Q157 Tessa Munt: How would you feel if children in your children’s class behaved like MPs do at PMQs?
Michael Gove: That is a very good question.
Tessa Munt: Be quick, because I am running out of time.
Michael Gove: Two things: I think you are absolutely right. People in public positions-MPs, everyone-have to think, "How does our behaviour reflect on us and, therefore, what is the impact on young people?" However, one thing I would say-and this will sound even more pompous than anything I have said so far-
Alex Cunningham: I do not know about that.
Michael Gove: It is a high bar I am setting, I know. I think there is a slight namby-pamby, PC tendency to try to anaesthetise public debate. I think that public debate should be engaged and passionate and raucous. It is quite right at Prime Minister’s Question Time that the Prime Minister and the Leader of the Opposition should feel determined to put across their point of view. Sometimes we try to emulsify public discourse, instead of saying, "It is a good thing when ideas clash."
One of the best safeguards of liberty in this country is the fact that, if you are an accused and you are in court, your defending brief tries everything possible to knock down the prosecuting arguments. Over time this place and this Chamber has succeeded because, just when the Executive thinks it has got a good idea, there have been people who have been prepared to stand out against it and to say no and to use every device and every argument at their disposal. So I think when people say, "Can’t we have a hemicycle-style arrangement in the House of Commons," like in Strasbourg, my view is absolutely not. That would be the anaesthetisation of democracy. So I like a raucous and rambunctious House of Commons, and if that puts me at odds with the Speaker, there you go.
Q158 Pat Glass: Thank you, Secretary of State. I think you would find that many men would agree with you, but I think you will find most women do not. Some of the most popular tweets that we received were from teachers who asked if the Secretary of State would shadow a teacher for a day or perhaps longer. One tweeter, I think a woman, suggested you might wish to stay with her from five o’clock in the morning, when she gets up, until the evening, when she finishes her day’s work, and that would put you in a better position to formulate policy. Would you commit to doing that?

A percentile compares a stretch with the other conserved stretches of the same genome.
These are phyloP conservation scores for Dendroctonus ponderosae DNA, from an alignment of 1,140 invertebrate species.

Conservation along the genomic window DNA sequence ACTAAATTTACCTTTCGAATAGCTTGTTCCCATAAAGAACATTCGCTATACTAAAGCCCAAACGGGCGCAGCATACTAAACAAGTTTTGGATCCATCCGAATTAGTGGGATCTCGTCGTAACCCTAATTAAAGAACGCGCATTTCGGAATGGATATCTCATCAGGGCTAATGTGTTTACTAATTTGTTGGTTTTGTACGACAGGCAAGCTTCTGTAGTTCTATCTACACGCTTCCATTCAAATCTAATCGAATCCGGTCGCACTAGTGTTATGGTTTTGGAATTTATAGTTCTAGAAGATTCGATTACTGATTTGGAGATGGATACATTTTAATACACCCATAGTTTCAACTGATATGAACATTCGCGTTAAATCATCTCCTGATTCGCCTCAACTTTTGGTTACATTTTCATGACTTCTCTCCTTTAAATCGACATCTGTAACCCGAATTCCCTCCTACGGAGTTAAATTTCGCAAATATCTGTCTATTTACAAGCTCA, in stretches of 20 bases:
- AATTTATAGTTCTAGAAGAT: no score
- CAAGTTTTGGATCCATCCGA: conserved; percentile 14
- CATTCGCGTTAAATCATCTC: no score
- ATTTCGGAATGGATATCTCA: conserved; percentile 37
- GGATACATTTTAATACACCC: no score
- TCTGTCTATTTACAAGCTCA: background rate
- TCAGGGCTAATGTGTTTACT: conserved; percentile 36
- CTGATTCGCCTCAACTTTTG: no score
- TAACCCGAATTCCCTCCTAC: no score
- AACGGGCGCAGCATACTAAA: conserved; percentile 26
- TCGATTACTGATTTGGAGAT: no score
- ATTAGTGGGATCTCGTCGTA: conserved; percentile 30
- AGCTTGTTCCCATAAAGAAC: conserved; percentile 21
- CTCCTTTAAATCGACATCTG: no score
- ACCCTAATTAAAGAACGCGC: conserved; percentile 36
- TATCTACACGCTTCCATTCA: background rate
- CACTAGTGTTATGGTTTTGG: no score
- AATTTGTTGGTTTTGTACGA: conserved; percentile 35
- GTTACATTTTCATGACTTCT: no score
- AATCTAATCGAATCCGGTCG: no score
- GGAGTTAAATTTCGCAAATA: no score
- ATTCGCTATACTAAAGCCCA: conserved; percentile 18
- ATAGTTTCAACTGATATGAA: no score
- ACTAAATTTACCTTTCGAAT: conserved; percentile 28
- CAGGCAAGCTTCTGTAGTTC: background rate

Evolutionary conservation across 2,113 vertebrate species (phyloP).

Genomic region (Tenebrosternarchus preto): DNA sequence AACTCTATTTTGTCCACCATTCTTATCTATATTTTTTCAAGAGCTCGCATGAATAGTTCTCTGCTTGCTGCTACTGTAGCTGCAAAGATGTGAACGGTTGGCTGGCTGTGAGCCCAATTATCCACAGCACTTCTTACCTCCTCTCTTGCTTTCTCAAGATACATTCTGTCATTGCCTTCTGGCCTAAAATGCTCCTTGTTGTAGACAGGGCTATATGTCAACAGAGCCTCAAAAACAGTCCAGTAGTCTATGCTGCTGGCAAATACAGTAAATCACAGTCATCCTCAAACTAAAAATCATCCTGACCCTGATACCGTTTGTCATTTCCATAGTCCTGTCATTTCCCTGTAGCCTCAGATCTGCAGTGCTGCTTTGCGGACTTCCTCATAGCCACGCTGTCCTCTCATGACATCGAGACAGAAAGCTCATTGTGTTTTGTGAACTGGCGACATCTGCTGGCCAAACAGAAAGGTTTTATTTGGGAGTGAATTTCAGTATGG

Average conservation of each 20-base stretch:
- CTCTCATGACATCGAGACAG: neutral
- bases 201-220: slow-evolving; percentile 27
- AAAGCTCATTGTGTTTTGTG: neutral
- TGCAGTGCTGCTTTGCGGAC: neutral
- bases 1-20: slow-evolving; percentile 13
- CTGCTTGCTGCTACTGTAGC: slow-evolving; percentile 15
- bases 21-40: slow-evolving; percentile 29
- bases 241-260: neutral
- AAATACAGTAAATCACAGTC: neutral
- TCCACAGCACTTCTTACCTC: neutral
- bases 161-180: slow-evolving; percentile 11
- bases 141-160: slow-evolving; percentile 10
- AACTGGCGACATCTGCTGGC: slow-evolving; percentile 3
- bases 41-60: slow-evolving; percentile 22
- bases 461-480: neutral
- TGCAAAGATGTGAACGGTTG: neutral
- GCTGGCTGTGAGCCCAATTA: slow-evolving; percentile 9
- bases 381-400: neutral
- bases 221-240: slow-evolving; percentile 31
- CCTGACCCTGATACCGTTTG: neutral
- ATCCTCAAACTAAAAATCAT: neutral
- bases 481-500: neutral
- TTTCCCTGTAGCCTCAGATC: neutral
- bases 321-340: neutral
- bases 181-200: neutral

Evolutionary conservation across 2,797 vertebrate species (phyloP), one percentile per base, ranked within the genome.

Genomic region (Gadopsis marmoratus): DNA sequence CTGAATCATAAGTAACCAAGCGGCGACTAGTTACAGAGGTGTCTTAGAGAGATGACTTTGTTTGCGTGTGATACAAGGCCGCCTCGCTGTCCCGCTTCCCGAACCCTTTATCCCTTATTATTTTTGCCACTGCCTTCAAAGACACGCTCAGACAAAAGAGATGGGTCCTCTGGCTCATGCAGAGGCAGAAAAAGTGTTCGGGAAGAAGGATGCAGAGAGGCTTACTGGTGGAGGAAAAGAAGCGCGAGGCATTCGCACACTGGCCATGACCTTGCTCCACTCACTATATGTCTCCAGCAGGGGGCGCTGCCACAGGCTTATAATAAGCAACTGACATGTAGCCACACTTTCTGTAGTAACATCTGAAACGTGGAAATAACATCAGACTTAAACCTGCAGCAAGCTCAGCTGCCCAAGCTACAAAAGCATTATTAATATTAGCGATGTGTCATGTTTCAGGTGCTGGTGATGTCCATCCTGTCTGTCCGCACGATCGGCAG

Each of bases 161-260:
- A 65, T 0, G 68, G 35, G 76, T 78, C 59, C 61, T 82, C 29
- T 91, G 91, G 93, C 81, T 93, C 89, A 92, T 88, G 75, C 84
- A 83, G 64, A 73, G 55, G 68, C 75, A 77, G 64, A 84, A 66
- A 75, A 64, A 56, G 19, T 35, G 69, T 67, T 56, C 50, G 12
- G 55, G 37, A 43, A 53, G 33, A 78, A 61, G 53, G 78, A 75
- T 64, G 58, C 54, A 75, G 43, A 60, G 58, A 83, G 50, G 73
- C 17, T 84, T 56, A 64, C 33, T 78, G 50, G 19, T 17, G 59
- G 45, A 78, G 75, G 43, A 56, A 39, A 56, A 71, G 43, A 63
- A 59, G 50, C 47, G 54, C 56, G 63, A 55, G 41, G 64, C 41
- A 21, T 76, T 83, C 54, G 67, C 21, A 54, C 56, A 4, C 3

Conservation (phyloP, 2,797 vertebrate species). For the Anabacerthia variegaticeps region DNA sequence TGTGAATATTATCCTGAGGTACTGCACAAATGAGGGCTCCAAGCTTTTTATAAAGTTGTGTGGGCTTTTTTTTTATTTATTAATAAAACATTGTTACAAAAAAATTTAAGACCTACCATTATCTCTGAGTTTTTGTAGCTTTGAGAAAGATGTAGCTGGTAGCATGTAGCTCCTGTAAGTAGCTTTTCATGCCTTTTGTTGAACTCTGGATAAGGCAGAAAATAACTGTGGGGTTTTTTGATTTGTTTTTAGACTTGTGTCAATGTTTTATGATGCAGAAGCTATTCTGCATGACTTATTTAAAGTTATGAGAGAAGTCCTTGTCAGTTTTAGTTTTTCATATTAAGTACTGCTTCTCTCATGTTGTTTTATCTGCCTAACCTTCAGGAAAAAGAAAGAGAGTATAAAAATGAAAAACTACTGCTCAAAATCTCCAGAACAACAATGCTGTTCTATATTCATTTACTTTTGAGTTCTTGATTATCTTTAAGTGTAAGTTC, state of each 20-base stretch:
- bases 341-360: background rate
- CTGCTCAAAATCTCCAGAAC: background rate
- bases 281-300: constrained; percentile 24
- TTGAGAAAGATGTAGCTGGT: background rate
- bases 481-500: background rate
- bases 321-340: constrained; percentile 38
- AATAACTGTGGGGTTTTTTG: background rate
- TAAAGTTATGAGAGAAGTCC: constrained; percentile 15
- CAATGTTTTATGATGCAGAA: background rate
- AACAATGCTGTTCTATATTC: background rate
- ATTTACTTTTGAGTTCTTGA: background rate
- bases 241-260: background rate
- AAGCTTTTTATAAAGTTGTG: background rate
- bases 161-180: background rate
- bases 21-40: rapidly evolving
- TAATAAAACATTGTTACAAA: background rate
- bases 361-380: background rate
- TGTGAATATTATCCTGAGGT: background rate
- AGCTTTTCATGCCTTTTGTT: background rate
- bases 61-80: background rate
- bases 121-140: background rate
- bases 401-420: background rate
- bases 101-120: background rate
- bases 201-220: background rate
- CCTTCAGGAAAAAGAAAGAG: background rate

Michael Gove: It depends who the teacher is, but yes.
Q159 Pat Glass: Higher education and further education applications have collapsed in this country, and before you tell me that they have not collapsed across the board, I accept that. I think they have gone up at Oxford and Cambridge, and certainly in my region the number of applications for Durham has increased, but the universities that young people from the region go to have collapsed. In education, one of the ways in which we check whether a child is learning by rote or understands is to say to them, "So what do you think would happen next?" When you trebled tuition fees and when you abolished EMA, what did you think would happen next?
Michael Gove: There is a distinction between FE and HE. If you look at what happens for people who are staying on after the age of 16 and making choices on further education colleges, the number staying on has gone very slightly up. The feared drop-off as a consequence of reforming Educational Maintenance Allowance does not appear to have happened. There are some FE colleges that have recorded drops in enrolment and other FE colleges that have recorded increases, but broadly in FE it has risen.
In HE it is a different picture. I want to have a look at the figures that came out yesterday to analyse them in detail. I have not had a chance to do so. The evidence suggests that there has been a bigger drop off amongst mature students, and that it depends partly on the quality of institutions and what they offer. One of the things that the higher education reforms were supposed to do is make students think hard about whether or not it was in their interests to pursue a degree, or an apprenticeship or to pursue a career in the world of work rather than going on to university.
But I agree with you that it is important, once you have introduced a policy, to assess how it is operating on the ground. I also, I think, agree with a number of other people who have expressed a desire to ensure that more students from disadvantaged backgrounds go on to top-performing universities-and by top-performing universities, I do not just mean Durham and Oxbridge, I also mean universities like Newcastle, which has a fantastic record, and other major regional city universities and also some of the newer universities that used to be polytechnics and have strengths in particular areas. It is a complex picture. I want to look at all the evidence there, but in FE it is better than you might think.